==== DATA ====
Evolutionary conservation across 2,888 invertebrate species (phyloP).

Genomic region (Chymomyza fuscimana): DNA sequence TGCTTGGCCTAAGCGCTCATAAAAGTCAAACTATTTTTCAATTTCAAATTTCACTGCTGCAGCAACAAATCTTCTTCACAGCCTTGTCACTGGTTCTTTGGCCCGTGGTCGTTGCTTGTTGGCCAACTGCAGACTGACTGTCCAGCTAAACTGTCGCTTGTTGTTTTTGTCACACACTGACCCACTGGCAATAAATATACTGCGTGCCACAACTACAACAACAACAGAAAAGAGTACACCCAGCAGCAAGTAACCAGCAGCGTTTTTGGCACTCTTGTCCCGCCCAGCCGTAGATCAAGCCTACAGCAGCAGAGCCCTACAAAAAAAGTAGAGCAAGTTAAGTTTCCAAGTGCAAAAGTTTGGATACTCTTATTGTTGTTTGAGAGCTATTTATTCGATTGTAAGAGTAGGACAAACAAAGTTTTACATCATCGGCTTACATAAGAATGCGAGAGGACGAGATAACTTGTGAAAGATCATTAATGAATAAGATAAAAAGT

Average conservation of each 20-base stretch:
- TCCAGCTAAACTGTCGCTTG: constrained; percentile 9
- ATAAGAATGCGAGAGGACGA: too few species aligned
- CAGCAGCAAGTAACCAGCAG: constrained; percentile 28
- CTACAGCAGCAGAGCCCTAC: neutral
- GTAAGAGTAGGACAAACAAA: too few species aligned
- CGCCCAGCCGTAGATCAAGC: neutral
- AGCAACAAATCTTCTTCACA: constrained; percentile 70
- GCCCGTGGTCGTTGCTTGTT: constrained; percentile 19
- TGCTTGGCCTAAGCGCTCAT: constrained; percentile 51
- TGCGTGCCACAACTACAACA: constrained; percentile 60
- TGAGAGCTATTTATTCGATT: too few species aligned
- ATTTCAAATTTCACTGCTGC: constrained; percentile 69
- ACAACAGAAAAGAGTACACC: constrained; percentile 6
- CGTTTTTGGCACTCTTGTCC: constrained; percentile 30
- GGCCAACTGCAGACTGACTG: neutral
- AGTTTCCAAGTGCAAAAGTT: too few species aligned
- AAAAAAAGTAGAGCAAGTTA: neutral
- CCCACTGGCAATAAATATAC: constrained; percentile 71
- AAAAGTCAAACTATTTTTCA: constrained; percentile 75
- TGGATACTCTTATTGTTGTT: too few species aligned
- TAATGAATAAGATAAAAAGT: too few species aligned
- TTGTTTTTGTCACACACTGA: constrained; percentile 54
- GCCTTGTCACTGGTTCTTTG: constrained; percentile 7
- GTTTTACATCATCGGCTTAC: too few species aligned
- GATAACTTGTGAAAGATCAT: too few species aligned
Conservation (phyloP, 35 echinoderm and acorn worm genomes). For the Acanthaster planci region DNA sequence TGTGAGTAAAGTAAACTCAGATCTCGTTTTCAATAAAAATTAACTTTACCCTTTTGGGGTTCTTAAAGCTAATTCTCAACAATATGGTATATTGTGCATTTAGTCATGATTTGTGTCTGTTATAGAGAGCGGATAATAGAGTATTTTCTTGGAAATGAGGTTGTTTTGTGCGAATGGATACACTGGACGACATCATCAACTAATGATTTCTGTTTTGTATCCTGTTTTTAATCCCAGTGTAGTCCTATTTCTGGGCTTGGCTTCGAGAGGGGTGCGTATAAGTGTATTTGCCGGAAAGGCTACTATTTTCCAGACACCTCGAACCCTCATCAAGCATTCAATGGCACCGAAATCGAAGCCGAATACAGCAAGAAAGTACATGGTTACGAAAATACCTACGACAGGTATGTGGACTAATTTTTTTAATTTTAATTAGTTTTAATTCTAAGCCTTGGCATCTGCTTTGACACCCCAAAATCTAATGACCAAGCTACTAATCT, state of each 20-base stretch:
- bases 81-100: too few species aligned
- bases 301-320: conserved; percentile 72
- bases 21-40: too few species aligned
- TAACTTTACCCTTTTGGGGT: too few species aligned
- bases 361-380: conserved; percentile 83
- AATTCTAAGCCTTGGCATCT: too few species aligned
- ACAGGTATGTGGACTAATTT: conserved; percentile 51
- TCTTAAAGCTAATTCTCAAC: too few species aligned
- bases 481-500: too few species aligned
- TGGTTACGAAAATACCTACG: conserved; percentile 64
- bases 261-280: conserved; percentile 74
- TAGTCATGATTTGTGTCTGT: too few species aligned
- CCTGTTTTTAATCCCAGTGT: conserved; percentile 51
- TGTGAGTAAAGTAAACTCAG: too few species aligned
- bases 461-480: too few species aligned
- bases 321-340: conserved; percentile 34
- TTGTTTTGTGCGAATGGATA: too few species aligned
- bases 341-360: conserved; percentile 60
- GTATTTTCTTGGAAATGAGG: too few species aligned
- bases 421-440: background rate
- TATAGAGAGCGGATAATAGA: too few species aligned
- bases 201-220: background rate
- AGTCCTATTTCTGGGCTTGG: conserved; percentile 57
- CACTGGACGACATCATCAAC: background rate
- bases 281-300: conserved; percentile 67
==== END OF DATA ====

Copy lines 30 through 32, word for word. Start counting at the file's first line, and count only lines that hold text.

- bases 81-100: too few species aligned
- bases 301-320: conserved; percentile 72
- bases 21-40: too few species aligned